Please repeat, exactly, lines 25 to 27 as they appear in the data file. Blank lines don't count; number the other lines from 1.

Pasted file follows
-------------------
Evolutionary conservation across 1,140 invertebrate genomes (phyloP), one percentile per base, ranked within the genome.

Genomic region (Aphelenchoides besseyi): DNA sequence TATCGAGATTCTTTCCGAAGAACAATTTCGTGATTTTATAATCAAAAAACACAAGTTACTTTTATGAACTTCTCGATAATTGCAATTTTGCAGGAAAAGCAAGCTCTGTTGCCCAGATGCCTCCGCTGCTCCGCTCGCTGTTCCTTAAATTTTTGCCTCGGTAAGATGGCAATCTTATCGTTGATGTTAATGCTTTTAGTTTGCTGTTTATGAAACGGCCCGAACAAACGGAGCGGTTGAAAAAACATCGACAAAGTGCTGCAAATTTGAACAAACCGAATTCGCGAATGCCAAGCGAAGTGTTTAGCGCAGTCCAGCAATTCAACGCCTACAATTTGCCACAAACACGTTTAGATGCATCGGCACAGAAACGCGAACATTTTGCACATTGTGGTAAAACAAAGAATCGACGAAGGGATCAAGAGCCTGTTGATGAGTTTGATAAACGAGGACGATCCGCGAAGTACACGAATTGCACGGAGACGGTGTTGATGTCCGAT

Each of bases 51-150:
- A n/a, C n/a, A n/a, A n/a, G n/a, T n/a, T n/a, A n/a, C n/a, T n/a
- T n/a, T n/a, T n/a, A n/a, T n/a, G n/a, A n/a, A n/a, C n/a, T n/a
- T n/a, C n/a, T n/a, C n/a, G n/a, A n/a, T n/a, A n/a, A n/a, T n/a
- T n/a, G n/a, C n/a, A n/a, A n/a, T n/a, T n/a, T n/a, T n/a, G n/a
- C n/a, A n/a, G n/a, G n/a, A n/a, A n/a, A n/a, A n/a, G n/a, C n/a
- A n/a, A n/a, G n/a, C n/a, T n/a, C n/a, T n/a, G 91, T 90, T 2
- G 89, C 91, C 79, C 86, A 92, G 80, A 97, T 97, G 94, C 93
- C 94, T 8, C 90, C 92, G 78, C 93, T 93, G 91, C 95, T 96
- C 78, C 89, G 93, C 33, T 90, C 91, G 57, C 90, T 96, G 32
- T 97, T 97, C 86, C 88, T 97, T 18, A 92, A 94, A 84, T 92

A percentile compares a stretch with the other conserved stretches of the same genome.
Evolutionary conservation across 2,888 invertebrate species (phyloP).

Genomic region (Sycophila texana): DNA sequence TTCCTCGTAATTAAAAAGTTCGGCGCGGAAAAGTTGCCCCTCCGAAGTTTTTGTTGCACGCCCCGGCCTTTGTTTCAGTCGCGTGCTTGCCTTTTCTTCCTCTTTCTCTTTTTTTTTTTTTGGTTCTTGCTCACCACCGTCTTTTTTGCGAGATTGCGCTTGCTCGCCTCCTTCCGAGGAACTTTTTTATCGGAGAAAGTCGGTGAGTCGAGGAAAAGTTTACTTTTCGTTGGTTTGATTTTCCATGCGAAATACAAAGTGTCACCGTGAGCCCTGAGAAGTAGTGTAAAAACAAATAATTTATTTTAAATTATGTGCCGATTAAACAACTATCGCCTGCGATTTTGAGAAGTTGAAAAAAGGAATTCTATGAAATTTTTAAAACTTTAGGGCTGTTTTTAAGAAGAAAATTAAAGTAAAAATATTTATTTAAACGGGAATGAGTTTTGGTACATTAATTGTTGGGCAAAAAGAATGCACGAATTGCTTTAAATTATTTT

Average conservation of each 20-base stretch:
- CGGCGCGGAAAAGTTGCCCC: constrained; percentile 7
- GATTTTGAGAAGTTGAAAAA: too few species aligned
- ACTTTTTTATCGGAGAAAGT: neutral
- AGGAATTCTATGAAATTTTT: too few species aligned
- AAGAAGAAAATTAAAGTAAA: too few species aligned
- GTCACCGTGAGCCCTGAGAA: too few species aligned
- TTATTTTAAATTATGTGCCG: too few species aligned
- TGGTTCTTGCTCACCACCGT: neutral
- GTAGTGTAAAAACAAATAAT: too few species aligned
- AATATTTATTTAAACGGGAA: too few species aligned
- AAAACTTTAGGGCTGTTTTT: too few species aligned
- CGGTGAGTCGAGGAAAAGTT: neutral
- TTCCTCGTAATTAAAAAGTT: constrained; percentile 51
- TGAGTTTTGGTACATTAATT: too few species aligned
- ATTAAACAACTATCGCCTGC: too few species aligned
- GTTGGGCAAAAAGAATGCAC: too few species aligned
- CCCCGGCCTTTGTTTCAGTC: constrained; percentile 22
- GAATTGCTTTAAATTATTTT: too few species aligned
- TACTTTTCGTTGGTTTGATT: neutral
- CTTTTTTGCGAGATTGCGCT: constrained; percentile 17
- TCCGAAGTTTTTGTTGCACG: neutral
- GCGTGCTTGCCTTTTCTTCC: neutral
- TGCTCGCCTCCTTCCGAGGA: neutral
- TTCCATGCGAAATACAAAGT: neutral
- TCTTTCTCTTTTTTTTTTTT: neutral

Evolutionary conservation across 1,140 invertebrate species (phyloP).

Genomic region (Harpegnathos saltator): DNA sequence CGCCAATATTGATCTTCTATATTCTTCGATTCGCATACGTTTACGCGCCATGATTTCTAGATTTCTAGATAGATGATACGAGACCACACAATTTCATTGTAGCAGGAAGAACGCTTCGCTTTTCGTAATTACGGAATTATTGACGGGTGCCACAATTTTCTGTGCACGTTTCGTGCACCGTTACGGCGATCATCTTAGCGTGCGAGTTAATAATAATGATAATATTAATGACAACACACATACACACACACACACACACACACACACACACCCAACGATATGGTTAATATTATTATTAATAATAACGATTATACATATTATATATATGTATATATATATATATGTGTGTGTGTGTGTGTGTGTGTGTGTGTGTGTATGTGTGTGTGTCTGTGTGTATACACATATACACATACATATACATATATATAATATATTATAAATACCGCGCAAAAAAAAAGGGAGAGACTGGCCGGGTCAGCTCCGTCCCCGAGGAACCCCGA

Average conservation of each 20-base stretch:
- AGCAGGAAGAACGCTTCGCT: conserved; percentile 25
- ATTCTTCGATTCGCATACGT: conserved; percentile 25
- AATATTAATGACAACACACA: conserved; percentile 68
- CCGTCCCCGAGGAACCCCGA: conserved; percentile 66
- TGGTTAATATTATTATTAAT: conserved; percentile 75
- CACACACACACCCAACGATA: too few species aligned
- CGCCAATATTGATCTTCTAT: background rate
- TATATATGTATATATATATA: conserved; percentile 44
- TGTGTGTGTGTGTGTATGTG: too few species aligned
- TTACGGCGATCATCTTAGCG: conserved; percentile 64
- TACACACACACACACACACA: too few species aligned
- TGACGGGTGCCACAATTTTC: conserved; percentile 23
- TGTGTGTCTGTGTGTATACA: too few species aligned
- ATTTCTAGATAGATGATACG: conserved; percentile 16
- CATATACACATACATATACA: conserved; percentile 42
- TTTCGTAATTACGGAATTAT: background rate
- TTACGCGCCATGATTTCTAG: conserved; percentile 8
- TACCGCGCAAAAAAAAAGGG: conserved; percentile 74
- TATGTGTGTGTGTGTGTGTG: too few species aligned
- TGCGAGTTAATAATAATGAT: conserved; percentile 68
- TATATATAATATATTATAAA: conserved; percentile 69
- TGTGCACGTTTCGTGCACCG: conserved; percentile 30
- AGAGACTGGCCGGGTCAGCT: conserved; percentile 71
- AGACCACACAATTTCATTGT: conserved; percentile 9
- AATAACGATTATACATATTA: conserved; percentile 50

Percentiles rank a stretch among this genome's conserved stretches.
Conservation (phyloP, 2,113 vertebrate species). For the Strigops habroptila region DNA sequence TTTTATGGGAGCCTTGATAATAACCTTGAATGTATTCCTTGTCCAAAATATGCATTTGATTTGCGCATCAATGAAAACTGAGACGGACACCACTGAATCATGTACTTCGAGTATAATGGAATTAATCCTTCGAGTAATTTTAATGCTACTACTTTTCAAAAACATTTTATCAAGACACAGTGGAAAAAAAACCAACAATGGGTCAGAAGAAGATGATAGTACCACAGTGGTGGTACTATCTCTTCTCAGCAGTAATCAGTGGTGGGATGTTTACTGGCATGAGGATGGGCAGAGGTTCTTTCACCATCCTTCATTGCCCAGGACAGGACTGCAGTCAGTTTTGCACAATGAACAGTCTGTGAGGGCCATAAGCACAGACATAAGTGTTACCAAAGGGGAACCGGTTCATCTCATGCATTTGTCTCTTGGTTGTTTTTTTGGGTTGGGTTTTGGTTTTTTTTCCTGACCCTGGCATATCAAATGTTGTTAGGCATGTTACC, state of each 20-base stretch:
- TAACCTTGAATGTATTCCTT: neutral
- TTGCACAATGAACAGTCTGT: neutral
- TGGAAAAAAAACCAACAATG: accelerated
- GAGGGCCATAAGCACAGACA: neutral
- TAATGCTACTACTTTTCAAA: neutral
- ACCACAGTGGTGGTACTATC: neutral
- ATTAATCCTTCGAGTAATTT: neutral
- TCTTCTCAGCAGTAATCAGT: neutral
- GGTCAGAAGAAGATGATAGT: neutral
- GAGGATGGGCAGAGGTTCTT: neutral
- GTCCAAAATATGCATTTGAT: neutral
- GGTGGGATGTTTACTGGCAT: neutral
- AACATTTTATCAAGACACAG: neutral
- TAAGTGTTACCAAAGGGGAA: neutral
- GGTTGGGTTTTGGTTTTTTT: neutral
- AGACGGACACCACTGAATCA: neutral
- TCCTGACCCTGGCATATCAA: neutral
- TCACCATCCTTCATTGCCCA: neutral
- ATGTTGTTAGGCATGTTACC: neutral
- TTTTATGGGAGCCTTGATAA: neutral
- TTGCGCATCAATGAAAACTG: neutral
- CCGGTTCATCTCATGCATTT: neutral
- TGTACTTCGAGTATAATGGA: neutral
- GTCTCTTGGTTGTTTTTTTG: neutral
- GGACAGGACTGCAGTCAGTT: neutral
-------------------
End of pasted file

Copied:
- TGGTTCTTGCTCACCACCGT: neutral
- GTAGTGTAAAAACAAATAAT: too few species aligned
- AATATTTATTTAAACGGGAA: too few species aligned